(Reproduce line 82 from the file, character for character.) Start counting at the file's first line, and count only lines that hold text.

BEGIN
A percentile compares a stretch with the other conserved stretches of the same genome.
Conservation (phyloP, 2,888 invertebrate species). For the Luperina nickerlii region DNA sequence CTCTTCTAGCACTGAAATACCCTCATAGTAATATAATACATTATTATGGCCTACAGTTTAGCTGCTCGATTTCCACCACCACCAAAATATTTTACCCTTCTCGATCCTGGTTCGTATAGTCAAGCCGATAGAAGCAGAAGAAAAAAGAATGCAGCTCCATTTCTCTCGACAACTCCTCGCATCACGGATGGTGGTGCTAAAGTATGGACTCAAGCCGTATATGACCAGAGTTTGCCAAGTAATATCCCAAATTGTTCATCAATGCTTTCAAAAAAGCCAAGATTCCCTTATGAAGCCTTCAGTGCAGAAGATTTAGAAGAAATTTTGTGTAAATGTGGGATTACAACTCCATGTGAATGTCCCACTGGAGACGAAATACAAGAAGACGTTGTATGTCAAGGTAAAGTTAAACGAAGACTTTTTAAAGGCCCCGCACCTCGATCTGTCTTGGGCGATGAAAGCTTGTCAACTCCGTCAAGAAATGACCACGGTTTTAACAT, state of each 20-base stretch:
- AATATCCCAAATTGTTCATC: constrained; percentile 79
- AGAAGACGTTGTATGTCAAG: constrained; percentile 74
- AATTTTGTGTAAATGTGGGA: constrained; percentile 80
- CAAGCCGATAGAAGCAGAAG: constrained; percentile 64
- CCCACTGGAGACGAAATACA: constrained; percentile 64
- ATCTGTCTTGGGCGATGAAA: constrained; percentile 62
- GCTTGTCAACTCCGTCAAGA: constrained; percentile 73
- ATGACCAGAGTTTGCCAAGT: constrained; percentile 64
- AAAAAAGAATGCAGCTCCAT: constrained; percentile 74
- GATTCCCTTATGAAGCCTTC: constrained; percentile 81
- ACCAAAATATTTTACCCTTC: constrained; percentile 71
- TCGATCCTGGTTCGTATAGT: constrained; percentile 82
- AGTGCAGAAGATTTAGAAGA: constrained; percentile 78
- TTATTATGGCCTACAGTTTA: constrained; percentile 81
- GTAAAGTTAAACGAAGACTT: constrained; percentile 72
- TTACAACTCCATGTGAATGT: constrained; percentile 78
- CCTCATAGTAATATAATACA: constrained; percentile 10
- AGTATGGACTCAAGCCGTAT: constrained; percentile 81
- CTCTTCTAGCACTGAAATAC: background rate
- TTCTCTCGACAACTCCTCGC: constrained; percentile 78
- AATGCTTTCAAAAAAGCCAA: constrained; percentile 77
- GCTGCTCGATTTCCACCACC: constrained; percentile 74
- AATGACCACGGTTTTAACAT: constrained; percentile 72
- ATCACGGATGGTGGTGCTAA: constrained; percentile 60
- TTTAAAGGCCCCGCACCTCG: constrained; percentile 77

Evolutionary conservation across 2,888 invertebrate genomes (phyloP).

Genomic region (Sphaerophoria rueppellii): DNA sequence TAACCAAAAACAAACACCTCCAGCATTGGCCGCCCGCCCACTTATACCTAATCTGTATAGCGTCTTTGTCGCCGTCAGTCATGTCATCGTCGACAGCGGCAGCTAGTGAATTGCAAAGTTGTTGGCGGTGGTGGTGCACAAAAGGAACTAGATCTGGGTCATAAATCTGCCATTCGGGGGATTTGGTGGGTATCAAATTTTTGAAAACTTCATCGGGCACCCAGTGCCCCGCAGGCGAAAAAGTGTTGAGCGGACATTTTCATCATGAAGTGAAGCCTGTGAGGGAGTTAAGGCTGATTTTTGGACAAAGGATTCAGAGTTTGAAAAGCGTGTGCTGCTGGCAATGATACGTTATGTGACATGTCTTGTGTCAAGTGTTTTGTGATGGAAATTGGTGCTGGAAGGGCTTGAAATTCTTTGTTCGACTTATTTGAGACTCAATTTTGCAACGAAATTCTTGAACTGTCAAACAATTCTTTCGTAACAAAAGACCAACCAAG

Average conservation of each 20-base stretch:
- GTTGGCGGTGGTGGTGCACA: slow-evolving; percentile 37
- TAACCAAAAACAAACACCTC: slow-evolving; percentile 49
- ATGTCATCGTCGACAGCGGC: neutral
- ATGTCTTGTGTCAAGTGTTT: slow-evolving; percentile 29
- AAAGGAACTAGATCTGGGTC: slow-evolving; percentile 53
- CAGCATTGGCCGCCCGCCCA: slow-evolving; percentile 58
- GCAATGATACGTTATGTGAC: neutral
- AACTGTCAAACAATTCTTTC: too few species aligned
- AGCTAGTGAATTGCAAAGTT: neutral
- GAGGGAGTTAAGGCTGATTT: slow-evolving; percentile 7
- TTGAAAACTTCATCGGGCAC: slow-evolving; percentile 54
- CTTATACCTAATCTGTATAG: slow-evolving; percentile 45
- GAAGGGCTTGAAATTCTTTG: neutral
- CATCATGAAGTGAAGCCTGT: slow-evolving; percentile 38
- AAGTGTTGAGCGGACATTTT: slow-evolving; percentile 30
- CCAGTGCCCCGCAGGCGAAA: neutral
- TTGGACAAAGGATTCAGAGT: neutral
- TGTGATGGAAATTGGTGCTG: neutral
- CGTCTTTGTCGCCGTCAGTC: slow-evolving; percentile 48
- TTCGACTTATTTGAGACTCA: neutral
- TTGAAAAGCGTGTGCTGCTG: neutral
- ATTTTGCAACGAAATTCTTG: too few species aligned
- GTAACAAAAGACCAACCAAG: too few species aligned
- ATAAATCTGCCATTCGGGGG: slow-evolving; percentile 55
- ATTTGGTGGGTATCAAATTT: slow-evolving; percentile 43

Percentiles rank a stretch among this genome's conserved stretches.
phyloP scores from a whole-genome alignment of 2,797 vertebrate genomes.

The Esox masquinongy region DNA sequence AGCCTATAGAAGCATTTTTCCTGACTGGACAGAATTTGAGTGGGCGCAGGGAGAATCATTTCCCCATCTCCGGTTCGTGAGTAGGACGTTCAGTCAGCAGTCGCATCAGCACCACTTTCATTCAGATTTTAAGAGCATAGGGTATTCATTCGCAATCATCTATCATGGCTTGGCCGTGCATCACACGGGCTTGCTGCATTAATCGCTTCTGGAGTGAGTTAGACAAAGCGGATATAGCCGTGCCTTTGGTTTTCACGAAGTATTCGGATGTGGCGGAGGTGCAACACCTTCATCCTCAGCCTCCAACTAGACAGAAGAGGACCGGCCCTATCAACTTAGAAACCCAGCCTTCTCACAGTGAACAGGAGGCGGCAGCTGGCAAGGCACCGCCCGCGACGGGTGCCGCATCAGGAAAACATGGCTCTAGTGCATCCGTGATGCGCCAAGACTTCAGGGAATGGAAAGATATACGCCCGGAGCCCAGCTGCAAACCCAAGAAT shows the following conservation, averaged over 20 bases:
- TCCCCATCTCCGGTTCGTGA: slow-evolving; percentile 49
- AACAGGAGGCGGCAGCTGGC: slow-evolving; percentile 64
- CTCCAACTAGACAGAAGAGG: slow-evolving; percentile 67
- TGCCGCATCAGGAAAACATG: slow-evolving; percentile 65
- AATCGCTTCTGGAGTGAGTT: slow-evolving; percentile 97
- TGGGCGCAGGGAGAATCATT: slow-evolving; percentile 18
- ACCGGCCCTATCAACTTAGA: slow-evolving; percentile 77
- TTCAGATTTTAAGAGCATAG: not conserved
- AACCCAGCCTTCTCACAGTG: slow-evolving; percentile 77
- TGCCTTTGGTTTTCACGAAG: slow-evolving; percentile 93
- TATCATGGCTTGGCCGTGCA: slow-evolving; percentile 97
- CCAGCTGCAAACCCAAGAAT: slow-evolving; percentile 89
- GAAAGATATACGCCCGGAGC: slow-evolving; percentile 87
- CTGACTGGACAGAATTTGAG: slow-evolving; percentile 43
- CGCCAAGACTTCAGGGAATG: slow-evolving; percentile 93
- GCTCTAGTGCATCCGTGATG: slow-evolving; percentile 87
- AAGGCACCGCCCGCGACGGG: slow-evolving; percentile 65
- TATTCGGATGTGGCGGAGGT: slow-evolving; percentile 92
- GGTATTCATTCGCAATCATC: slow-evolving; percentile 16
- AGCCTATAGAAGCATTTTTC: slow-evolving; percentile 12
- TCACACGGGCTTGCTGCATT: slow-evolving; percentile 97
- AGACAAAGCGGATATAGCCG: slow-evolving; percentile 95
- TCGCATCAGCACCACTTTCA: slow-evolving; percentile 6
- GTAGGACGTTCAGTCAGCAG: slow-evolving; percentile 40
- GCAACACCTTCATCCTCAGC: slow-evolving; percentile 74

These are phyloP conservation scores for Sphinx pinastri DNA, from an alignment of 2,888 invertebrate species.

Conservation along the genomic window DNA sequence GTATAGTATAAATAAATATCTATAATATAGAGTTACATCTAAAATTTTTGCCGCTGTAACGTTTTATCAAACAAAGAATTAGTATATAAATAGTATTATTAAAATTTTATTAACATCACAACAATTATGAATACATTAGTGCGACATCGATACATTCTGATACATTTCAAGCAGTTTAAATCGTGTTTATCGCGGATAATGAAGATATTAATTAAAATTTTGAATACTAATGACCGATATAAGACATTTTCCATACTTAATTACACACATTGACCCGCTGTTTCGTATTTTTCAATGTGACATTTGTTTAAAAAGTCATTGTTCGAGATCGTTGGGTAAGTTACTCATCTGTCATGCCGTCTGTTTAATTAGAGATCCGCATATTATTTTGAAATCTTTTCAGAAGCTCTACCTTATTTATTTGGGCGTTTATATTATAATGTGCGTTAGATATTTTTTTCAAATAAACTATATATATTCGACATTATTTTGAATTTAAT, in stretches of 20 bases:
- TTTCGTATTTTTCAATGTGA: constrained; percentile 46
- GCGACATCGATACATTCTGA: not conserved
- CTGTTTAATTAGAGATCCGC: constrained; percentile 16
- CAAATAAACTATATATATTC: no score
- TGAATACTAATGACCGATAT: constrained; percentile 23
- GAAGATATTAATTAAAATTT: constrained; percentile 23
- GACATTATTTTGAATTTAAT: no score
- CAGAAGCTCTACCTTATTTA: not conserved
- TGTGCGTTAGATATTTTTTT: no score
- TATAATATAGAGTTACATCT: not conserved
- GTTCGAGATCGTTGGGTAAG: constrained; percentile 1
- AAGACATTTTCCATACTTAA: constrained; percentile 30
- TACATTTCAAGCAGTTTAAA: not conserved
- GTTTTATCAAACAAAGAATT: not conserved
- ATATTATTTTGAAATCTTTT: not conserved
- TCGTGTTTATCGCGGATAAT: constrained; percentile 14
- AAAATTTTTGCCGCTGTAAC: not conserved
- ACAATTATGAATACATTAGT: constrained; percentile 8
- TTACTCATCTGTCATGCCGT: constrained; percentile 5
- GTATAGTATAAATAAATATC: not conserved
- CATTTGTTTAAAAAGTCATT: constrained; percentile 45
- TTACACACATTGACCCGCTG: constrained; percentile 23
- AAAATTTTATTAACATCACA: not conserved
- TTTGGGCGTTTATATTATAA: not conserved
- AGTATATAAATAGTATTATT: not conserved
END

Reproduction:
- GTAGGACGTTCAGTCAGCAG: slow-evolving; percentile 40